Schoolchildren testing activities
Hello to our friends and all supporters of same-language subtitling for literacy!
Our ongoing AniBooks for Early Grade Reading project is making great strides. For this project, we're creating animated stories (AniBooks) with same-language subtitles that can help children in grades 1-4 get a jump-start on reading. Our ultimate goal is to reach the rural interior of India where there is a dearth of quality reading material for children.
We've produced a total of 30 stories now (including "Aaloo Maaloo Kaaloo" seen below), and we've created educational activities for the first 20 AniBooks. We've conducted pilot projects testing the stories and activities with schoolchildren. And, finally, we've visited outreach partners who are helping to make our content more widely available. It's exciting to see the project coming to fruition!
Producing an AniBook is a multi-step process that goes something like this:
First, we select a story that seems like a good choice for beginning readers. Then the art and animation work begins. For many stories, an artist is chosen to create content. After our in-house animation team storyboards the project, the artist submits scenes that our animators bring to life. A voiceover artist who speaks clear, standard Hindi then records the narration according to our guidelines. Same-language subtitles are added and timed to change color as each word is spoken. (The same-language subtitles turn a cartoon into a reading opportunity for children.) When the story is nearly finished, we ask reviewers for feedback, and we also bring in music composers to create a background score that children will enjoy. Among our composers are one with a background in therapeutic music for children—and another who works with noted composer A.R. Rahman!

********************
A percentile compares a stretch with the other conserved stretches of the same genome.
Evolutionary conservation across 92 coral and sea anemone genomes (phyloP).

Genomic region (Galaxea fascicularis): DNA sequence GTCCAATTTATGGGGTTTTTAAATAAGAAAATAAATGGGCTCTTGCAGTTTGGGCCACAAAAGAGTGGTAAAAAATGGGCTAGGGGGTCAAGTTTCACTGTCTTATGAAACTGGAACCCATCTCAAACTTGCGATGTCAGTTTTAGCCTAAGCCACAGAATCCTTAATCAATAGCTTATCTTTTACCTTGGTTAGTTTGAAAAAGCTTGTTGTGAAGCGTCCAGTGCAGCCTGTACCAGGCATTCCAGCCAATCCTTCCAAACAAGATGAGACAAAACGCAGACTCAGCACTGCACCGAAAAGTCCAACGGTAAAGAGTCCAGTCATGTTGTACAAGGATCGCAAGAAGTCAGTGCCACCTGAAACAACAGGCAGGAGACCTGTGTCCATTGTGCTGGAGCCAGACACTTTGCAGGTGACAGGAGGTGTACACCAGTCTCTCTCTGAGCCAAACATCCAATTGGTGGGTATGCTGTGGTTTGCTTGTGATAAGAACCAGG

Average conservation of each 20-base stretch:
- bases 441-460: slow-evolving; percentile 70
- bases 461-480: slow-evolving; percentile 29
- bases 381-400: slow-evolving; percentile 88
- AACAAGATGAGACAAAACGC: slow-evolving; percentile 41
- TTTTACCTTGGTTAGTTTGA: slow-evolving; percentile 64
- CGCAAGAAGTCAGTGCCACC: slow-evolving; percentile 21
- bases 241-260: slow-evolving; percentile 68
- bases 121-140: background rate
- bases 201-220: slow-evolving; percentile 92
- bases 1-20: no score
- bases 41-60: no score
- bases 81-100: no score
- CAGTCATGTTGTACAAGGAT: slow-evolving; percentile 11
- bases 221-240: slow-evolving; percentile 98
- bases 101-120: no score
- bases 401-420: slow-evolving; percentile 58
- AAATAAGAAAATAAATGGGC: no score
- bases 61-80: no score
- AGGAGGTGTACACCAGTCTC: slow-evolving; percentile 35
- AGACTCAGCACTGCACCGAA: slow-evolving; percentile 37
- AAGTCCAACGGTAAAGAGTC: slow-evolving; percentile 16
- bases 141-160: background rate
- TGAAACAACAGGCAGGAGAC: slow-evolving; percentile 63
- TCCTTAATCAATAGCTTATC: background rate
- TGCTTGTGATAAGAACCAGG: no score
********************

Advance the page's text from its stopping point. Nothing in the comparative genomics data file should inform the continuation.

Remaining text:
When the art, narration, same-language subtitles, and music are all finalized, we make the AniBooks available on YouTube. (Watch "Aaloo Maaloo Kaaloo" as a sample.)
In order to make each AniBook as helpful as possible for children learning to read, we are adding activities that grow out of the research we've been doing on this project. Kids in grades 1-4 need most help with vocabulary, comprehension, grammar, problem solving, and letters and sounds, so those are the areas we've concentrated on for the activities.
To see how the stories and activities work, obviously, we needed audiences! So PlanetRead team members went to schools in Pondicherry and Ahmedabad to test the content with kids. At one school, children in grade 4 struggled to do the activities, so we created simpler ones. At other schools, kids had no trouble with the activities, and we may even want to create more challenging ones. (We'll pre-assess students in the future so we offer activities that are targeted to their needs.) But what a joy it was to see the children enjoying themselves while learning! Some asked for more stories and even for more worksheets. One teacher told us, "Children love reading from pictures! They understand well and learn fast. All their attention is focused."
In addition to working with kids, we've been doing outreach with partners who will help us distribute the AniBook content. Some, like Project DRUV, are already distributing AniBooks, and we hope to have analytics from them soon. Another partner, 4SL, creates solar-powered wi-fi enabled "digital classrooms" that can be used anywhere, even in places without electricity. We're excited about the potential to get AniBooks in front of more children thanks to partners like these.
More updates coming your way soon—and thank you for your support for same-language subtitles to expand literacy! Our inexpensive, cost-effective literacy programs make the most of even the smallest contribution. We would be very grateful if you would consider making a donation today.
Boys hard at work after watching AniBook story
Schoolchildren and teacher watching AniBook story
Screenshot from "Aaloo Maaloo Kaaloo"